“The wind blows where it wills” (John 3:7).
Acts 4:32-37; John 3:7b-15
Today’s first reading from Acts describes the primitive church as a commune in which all property was shared under the leadership of the Apostles. The ideal of “from each according to his ability to each according to his need” describes many religious orders but also communism. It also reveals the goal of Acts to market a view of the church to the Mediterranean world and Rome as a positive cultural force to be welcomed instead of persecuted. The biography of Paul that takes up most of Acts is also Rome-friendly rather than as subversive as it actually was.
Today’s Gospel is a glimpse into the ongoing conflict between the nascent church and surviving rabbinic Judaism over its rejection of the Jesus movement. At issue was the freedom Jesus and the church had exercised to interpret tradition and the law to accommodate Gentile converts, a central theme of the fourth Gospel. Even as the rabbis were desperately trying to preserve orthodoxy, the new movement was expanding it to gain acceptance and to make its profound claims about Jesus as the divine messiah. The rabbis need not have worried about the church as a conservative force, for legalism and hierarchical control soon became hallmarks of Western Christianity.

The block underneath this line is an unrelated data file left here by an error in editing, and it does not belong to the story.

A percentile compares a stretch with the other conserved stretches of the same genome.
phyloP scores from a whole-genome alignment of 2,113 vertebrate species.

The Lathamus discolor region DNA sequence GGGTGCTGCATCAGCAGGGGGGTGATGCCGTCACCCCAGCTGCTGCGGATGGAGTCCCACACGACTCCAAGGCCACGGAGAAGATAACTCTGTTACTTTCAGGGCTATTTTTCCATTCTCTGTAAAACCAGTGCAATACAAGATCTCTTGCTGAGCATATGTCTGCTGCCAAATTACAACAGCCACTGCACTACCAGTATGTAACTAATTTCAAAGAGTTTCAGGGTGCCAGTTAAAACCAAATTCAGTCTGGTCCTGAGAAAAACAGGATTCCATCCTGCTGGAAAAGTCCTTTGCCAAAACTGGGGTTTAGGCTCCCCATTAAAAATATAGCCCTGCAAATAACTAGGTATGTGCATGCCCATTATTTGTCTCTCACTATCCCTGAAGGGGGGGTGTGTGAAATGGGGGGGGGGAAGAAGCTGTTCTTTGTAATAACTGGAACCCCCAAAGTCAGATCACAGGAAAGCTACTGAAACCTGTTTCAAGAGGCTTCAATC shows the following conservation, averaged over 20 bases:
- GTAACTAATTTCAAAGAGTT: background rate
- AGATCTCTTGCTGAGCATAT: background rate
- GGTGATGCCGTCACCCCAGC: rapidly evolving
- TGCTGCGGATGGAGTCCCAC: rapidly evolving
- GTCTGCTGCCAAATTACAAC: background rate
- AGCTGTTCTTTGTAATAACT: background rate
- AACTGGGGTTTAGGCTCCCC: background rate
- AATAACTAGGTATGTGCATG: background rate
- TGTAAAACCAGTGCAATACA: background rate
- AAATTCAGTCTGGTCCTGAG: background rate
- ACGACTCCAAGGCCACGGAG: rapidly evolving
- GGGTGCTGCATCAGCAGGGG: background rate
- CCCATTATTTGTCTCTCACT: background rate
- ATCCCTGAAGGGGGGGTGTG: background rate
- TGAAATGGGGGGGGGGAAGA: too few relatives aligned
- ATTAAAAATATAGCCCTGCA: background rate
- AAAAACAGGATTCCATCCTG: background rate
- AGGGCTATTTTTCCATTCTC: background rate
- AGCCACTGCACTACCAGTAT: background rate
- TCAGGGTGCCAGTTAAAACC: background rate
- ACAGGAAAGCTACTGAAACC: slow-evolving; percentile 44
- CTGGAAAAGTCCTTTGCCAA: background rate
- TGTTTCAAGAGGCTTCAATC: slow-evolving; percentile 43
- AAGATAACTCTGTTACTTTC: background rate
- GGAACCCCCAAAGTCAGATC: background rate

Jesus’ night encounter with Nicodemus gave a metaphor for the difference between Law and Spirit. Jesus initiated a rebirth and transformation that was like the wind “that blows where it wills.” He proclaimed a daring discernment open to a universal audience, a preeminent place for Love as the essence of the Law and challenge to humanity to take the path of compassion and reconciliation to fulfill its destiny as the Beloved Community. The church itself found this path difficult and often retreated into a command model to protect its authority in the name of God.
The history of the church can be read as the tension between Spirit and Law. This was evident in the official treatment of Hans Kung, the brilliant theologian who recently died, who identified the early divide between the Apostolic model of church as pope, bishop and priest and a charismatic pastoral model Paul favored, including house churches led by women. The decision to go with the former gave rise to the church we have instead one we might have had if Rome had let the wind blow as it wills instead of retreating into the fortress of truth it became until Vatican II opened the windows. Censuring and containing Kung highlighted this conflict and cost the church a spirit-filled voice who served it faithfully despite being formally silenced.
Questions about the survival of the church today continue to blow in the wind. The answers, my friend, are also there, expansive, limitless and creative, a dangerous memory launched into history from the cross and an empty tomb, waiting to be dared by one institution that still defines its own rebirth as continuous and driven by the Holy Spirit.